You walk out the door after yoga class, soothed, settled, and mysteriously both more grounded and lighter at the same time. A day passes, or perhaps two, and you have time to practice.
So what was that preparation for reverse triangle that made the full pose so much more accessible? What sequence led up to headstand? What was that restorative pose that felt so good? If you’re like most of us, you won’t have a clue – unless you took notes.
Ever since I was given my first diary at age nine (pink, with a lock), I’ve been keeping intermittent notes on almost everything, including yoga. I have more partially filled yoga notebooks than I’d like to admit to, most of them containing lists of poses.
Lately I’ve converted to making yoga notes with stick figures, and I think I’m on to something.
Here are five good reasons to start drawing:
1. Stick figures will help you remember what you learned in class.
This is especially useful if you’re a beginning student, and suffering from yoga amnesia: you know it made you feel good; you just can’t remember how.
As soon as you can after class, jot down some quick drawings. Even drawing just one pose will help. With stick figures, you won’t need to know the Sanskrit names for the poses, and later on you won’t be wondering what you meant by “butterfly” pose either.
2. You’ll create a record of actions, not just of poses.
Despite being simple, stick figures can be very expressive. The varied thickness of the lines alone will remind you of how your chest expanded, or how your front thighs pushed back. I like to add arrows for emphasis, and brief annotations. With stick figures, what used to take me three pages of laborious typing can be conveyed in one page, in much less time, and in a more easily readable form.
3. When you draw stick figures, you experience the poses through different channels. The combination of eye, hand and memory lets me experience the pose again and take my understanding deeper.
4. If you’re keeping a practice record, or planning classes, seeing the practice in stick figures will show you the flow of the work in a way that words can’t match. Enough said.
5. Drawing stick figures is fun, and it can help you beat back your perfectionism. Children draw for pleasure, adults, not so much, especially once we start comparing what we draw to the professionally rendered imagery that surrounds us. I’ve tried much harder than you’d imagine possible to draw a convincing handle on a mug, and I still can’t do it. My sticks are rough and ready, and that’s okay by me. Sometimes I give them smiles.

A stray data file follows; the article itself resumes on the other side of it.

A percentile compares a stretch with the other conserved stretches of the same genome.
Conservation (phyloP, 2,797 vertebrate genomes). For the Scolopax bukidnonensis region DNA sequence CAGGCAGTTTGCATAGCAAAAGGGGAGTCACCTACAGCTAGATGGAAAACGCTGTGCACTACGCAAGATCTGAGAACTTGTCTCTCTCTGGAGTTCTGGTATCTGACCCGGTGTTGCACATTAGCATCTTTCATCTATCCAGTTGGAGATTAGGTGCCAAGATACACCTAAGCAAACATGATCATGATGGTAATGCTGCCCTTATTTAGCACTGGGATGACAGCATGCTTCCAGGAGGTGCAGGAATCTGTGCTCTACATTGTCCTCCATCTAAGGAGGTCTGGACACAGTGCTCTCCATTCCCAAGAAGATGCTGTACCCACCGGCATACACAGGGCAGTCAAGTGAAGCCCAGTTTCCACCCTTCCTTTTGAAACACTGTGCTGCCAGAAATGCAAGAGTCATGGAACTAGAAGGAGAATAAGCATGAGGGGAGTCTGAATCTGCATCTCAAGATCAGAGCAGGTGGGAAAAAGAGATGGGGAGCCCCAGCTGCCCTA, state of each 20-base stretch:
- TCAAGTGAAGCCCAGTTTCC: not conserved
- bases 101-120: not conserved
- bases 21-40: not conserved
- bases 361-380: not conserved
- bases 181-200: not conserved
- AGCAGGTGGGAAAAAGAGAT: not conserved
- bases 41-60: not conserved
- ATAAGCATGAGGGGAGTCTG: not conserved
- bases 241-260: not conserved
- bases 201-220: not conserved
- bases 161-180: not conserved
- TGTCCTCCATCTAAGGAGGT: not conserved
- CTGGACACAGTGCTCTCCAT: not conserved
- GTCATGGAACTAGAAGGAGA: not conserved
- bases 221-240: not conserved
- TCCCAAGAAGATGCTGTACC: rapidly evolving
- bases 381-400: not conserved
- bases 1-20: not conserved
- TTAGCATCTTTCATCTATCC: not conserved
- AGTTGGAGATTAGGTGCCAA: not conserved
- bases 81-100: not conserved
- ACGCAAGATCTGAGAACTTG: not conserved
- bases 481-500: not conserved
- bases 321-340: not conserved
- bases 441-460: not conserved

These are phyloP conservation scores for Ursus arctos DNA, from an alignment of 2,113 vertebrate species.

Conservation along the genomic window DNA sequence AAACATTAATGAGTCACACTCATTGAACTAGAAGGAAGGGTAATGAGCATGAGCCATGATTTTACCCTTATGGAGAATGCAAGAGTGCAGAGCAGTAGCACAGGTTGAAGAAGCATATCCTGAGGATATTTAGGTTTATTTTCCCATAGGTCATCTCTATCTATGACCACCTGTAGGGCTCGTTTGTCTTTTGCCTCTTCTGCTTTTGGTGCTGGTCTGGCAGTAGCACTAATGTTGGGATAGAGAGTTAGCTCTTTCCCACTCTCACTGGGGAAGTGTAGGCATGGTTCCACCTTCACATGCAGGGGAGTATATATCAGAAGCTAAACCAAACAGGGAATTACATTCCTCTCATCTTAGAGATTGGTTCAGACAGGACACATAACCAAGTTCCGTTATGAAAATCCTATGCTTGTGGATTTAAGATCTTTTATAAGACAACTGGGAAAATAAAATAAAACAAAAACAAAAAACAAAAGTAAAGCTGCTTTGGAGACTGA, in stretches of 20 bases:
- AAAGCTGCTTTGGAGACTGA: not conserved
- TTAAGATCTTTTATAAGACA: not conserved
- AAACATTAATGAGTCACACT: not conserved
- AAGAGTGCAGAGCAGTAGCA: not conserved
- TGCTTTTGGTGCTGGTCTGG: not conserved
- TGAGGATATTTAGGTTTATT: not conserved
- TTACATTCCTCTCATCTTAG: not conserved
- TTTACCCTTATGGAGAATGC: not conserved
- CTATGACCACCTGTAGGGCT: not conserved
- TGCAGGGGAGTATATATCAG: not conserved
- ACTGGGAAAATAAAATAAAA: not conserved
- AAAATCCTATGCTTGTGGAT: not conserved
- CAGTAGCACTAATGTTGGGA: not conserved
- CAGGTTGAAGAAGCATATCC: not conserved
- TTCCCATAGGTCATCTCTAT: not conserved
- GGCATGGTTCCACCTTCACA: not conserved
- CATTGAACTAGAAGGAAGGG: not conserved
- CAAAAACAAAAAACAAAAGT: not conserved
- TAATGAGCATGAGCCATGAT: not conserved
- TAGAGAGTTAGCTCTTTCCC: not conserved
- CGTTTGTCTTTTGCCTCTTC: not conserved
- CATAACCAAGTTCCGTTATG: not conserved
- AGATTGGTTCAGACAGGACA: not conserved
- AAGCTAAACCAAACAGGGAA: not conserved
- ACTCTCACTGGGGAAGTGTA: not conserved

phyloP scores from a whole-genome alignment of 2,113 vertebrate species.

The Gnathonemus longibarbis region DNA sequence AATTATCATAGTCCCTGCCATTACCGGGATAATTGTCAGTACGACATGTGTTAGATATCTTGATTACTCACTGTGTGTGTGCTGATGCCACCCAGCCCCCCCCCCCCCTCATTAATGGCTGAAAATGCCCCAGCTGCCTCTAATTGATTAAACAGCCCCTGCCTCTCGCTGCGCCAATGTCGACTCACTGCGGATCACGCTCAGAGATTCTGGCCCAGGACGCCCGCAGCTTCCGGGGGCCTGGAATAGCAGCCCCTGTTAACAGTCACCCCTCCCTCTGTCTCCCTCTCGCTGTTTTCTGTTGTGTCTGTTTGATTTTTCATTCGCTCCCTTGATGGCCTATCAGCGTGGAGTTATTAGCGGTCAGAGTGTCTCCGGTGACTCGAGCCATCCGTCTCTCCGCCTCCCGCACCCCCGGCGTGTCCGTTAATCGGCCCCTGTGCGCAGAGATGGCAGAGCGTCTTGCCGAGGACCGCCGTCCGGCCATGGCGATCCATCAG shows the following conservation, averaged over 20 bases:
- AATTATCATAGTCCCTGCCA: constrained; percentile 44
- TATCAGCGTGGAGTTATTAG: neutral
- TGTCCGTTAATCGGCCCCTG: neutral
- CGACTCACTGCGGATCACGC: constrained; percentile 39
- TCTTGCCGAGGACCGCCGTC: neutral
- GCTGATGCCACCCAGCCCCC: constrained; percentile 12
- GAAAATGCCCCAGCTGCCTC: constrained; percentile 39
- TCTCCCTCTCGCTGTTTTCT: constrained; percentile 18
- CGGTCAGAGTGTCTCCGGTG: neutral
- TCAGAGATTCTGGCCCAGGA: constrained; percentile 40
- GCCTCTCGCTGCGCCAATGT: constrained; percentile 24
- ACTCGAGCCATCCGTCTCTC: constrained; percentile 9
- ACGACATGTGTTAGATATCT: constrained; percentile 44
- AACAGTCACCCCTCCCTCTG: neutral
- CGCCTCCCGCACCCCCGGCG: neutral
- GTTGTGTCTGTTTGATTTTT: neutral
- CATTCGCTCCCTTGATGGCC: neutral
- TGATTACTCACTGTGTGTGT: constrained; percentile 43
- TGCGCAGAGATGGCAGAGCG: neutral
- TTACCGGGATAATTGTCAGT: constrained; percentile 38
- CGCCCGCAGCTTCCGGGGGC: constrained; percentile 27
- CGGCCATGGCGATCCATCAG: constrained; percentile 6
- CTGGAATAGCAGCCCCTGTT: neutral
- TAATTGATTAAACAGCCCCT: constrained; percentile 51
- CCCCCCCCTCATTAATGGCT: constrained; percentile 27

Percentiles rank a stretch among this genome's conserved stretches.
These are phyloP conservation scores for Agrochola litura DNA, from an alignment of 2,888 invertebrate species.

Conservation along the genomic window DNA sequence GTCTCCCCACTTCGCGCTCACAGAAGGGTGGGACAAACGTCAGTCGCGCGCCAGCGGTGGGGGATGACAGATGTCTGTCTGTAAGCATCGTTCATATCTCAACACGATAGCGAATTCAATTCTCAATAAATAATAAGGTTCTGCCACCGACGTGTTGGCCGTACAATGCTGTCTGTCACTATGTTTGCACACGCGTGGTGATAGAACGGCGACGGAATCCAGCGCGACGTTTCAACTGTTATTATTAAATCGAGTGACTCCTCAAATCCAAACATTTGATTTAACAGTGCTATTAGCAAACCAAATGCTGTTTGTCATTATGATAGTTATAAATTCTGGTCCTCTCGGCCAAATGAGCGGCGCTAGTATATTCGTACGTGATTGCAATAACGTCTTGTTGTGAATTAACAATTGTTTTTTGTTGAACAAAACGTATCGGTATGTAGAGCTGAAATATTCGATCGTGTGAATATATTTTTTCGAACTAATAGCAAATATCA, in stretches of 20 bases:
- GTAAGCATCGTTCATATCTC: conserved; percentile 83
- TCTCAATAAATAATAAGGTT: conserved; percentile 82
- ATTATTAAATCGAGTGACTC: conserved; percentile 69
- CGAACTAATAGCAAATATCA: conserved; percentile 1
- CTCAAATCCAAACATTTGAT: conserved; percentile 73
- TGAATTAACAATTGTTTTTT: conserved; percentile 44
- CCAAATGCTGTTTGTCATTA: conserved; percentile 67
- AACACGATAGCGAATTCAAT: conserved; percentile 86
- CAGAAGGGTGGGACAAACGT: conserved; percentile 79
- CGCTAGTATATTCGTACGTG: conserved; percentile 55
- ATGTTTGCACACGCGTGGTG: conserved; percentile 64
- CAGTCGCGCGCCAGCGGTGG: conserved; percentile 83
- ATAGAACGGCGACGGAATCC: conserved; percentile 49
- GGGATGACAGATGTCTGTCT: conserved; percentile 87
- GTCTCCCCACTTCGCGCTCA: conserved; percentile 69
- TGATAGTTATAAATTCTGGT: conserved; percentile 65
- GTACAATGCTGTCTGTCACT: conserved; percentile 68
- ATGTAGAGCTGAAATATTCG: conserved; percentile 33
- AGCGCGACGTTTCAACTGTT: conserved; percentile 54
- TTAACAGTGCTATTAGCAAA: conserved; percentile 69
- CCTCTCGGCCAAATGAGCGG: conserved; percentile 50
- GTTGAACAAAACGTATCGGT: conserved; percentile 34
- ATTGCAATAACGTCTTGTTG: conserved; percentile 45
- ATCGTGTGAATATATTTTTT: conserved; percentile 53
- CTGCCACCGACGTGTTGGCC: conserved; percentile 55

If you Google “stick figures for yoga” you’ll find a lot of places to spend money online. Most of them offer collections of figures already drawn. Some of them you can modify by dragging the cursor, some are just meant to be copied into sequences. Yoga Flavored Life has a downloadable collection of 108 pleasant sticks for $27.
There’s even a free yoga stick figures font.
You can download a collection of 237 stick figure poses for free – or at least in return for signing up to an email list – at Kula Yoga. It’s worth doing – these sticks can be a helpful guide to drawing complex poses. But they don’t have the feel of Iyengar poses, and it might take you longer to find the stick figures on the chart than to draw your own.
Mikelle Terson’s How to Draw Yoga Stick Figures ($29.95) is the most useful resource I’ve found. I bought it, which is why I also know that it’s bulky and heavy, and to have it mailed outside the US will cost you more than the book itself. If it ever becomes available as a download, I’ll let you know.
One less obvious stick-figure resource is eminent Canadian Iyengar teacher Marlene Mawhinney’s 40 Day Sadhana Manual.
It has lovely stick figures, with a real Iyengar feel to them. (And, as a not inconsiderable bonus, you’ll receive an excellent practice plan, whether you use it for a 40-day sadhana or not.) To order a copy of the manual, call the Toronto Yoga Centre, at 416-482-1334, or email email@example.com. Cost is $25, plus HST and shipping and handling.
Google “how to draw stick figures” without specifying yoga, and you’ll find some useful short videos that are worth watching.
But really, it’s not that complicated. Time to embrace your inner pre-historic artist. Get a sketch pad, pick up your pen, and you’re good to go.
Do you have a favorite way of recording your practice, or the classes you take? Do tell. I’d love to hear about it.
Petro glyph photo courtesy of Paul and Jill via Flickr.
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